Day 5 - [A technical glitch with the wifi where I was staying and the need to transition from Galilee to Jerusalem yesterday led to a delay in this post.] Today was the final day of our shortened one-week summer dig with the Kinneret College students. In Motti Aviam's estimation we achieved our aims for this week.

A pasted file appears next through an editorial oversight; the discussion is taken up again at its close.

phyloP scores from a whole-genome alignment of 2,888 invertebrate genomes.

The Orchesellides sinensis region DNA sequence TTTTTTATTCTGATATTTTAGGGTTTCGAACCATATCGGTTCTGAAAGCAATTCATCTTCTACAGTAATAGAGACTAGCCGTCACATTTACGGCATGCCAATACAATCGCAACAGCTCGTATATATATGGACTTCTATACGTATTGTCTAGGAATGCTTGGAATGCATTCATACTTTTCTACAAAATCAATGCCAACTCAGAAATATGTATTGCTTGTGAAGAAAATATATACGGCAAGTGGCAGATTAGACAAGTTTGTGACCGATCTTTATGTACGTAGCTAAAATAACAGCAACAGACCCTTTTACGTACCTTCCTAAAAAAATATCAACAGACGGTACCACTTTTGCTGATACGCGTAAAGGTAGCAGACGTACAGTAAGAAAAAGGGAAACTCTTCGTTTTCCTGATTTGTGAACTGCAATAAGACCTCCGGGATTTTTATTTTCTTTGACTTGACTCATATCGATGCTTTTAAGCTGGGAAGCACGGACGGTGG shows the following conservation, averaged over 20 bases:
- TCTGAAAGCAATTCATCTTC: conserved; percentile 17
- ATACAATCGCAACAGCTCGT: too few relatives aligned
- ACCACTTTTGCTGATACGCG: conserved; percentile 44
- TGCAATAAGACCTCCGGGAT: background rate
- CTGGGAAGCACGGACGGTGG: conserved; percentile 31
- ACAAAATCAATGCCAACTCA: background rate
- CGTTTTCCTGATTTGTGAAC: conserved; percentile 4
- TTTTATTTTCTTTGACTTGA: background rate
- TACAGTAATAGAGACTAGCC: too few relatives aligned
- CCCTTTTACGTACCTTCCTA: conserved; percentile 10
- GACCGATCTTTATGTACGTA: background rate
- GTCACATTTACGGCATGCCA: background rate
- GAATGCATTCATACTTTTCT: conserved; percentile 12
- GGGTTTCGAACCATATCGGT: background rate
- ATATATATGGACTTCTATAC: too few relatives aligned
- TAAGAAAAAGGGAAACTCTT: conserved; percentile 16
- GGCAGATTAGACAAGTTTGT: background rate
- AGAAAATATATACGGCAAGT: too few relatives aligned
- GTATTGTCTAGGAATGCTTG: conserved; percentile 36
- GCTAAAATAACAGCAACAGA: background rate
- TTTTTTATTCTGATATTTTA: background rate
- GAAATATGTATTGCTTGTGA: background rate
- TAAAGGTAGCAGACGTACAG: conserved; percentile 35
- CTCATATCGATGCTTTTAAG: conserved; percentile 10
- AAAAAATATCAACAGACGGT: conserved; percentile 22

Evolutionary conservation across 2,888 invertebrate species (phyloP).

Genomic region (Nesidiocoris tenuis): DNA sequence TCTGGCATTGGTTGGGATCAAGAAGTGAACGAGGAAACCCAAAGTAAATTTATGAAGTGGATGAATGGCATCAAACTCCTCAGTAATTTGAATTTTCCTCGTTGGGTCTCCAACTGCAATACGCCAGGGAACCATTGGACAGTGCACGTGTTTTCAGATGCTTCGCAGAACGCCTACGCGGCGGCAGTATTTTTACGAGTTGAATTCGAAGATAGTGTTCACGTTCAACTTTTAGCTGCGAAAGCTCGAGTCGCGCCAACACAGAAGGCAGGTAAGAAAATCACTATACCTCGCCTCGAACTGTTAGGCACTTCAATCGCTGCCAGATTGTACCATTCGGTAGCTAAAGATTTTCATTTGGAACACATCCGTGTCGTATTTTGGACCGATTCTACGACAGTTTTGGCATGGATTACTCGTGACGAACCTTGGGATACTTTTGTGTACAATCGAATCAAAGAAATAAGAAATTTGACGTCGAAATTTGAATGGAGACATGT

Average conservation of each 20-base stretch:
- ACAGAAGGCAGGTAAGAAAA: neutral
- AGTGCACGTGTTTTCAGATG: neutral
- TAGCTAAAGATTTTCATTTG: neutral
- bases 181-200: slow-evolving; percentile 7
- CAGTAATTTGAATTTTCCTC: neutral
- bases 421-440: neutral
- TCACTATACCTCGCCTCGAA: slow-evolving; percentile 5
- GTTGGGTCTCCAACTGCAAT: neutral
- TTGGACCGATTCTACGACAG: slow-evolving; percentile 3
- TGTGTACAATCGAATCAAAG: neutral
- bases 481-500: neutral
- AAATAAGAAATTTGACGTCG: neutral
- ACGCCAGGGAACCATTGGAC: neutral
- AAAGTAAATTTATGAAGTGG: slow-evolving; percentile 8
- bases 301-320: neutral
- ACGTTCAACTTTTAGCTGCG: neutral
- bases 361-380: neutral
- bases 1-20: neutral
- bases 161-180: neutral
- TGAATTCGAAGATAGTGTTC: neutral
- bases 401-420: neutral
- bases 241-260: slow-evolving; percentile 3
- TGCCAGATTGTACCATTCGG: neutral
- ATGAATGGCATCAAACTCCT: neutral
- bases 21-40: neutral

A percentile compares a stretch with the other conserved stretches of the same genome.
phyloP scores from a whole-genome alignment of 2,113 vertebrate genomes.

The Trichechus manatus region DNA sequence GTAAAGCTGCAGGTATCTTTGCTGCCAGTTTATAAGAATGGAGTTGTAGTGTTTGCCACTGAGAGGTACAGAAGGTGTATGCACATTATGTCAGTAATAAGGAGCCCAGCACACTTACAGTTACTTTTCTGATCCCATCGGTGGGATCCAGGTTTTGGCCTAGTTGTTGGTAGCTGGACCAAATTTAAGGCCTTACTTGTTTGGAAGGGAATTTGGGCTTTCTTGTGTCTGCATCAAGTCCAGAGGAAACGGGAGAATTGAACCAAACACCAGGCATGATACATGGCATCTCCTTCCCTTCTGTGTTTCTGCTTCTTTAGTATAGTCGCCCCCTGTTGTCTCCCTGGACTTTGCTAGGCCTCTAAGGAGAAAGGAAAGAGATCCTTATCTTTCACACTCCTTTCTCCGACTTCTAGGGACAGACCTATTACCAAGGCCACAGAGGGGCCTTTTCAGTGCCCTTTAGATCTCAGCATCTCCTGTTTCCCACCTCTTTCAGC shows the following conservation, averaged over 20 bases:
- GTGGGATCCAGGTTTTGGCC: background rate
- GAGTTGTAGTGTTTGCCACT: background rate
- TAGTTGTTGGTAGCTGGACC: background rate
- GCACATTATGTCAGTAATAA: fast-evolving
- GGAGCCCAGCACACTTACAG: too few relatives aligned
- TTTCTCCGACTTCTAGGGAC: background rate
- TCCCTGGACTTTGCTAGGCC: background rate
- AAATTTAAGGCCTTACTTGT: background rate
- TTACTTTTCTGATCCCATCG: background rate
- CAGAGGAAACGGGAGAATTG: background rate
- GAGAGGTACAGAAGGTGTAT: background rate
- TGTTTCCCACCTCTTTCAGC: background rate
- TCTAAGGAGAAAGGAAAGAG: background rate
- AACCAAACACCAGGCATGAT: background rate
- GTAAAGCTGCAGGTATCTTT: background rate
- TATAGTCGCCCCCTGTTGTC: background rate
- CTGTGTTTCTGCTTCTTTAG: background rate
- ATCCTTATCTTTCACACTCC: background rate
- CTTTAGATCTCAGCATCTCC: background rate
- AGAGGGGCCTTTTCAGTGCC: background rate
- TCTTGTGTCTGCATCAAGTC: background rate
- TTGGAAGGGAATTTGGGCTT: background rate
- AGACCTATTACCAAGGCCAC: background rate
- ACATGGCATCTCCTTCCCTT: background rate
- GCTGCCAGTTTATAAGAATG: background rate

We have brought more clarity to the outlines of the Byzantine Church of the Apostle in preparation for our October excavation, and we have added to the evidence of first-century settlement about 100 meters north of the main excavation area. This latter point strengthens the results from Area C two years ago. Once again there were some particularly interesting finds. Early in the morning one of the students unearthed a portion of a small column likely belonging to the Byzantine Church. Later in the day another student found a fired mud brick. Even though it was found among Byzantine remains, it belonged to the first-century Roman bath that was found in 2017. In Area C2 students continued to dig and soon encountered mud and water b/c they were excavating at a lower level. Still they were able to identify the walls of three more first-century houses, which corresponds to the houses nearby found in 2019. Together they argue that the settlement of Bethsaida-Julias covered a relatively large area and invites more extensive excavation. Among the finds from C2 were a coin that Achiya CohnTavor suggests may date to the first-century BCE. Later in the day Motti Aviam and Ayelet Tachter did the tedious and necessary work of sorting the pottery and finds to keep the most significant pieces for later research and reports. We were also visited by Haim Ben David from Kinneret College who is an expert on ancient synagogues in the Golan Heights. I conclude with a few pictures of walls after they were cleaned and prepared for photographical records. The site is now ready for further excavation in October. If you would like to be a part of history, consider joining us October 1-15. Applications are due today Friday July 30: https://www.emmausjourneys.com/2021elarajexcavation